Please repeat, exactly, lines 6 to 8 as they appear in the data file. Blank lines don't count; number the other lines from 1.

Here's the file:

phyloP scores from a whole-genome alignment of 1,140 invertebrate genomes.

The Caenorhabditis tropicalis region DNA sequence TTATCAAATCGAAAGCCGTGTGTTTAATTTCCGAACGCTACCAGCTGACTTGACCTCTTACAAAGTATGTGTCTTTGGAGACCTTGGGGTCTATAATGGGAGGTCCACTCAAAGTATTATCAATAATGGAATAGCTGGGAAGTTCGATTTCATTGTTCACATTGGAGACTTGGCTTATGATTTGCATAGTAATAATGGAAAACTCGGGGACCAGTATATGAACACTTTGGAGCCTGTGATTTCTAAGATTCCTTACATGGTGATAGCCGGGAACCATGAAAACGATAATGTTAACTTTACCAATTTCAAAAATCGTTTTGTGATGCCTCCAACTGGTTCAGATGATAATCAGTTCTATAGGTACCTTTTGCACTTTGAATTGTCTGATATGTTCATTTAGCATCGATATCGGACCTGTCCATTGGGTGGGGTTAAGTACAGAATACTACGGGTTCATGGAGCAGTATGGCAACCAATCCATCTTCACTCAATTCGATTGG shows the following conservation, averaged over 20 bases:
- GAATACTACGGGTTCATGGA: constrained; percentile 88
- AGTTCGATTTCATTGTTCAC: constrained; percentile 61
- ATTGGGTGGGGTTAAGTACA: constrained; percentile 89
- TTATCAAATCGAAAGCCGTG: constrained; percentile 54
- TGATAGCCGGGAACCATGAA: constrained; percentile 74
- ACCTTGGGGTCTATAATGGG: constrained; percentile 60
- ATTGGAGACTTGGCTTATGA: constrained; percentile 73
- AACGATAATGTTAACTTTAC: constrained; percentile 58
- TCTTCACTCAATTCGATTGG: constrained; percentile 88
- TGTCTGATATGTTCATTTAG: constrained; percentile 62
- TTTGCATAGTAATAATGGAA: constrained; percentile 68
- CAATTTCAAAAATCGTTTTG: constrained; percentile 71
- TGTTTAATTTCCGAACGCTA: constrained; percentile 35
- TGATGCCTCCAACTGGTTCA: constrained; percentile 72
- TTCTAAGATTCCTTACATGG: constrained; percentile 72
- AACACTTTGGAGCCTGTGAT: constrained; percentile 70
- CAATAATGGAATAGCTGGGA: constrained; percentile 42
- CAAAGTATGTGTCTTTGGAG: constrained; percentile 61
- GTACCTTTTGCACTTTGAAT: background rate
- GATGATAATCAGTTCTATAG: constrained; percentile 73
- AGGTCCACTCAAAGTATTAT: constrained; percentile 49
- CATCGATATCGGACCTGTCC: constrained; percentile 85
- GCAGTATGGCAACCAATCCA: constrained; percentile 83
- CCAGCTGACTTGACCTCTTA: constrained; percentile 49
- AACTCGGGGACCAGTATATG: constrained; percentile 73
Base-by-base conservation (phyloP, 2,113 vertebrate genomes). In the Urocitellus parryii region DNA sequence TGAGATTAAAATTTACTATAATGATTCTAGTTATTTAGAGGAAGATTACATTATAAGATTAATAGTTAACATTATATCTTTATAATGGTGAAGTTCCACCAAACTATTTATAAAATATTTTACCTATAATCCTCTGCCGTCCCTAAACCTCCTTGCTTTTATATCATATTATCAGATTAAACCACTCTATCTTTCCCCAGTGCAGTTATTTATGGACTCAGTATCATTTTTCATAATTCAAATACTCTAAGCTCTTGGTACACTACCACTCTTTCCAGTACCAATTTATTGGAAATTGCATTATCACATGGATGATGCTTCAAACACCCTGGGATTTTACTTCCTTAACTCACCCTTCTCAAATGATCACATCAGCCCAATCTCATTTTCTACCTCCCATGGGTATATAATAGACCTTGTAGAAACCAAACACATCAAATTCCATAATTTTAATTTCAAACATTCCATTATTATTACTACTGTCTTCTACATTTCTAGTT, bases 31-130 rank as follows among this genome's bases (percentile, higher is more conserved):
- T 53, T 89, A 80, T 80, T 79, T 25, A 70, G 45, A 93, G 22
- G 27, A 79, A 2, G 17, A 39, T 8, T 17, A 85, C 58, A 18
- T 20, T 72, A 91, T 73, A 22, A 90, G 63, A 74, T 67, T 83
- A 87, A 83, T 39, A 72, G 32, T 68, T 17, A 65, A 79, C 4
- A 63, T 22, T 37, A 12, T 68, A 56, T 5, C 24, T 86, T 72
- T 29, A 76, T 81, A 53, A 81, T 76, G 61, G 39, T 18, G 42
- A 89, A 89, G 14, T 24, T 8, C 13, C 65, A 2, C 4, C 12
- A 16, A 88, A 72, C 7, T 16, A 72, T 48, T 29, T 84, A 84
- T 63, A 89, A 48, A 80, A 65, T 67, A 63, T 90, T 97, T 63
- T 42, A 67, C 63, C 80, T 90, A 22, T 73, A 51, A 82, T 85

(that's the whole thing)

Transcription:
- TTATCAAATCGAAAGCCGTG: constrained; percentile 54
- TGATAGCCGGGAACCATGAA: constrained; percentile 74
- ACCTTGGGGTCTATAATGGG: constrained; percentile 60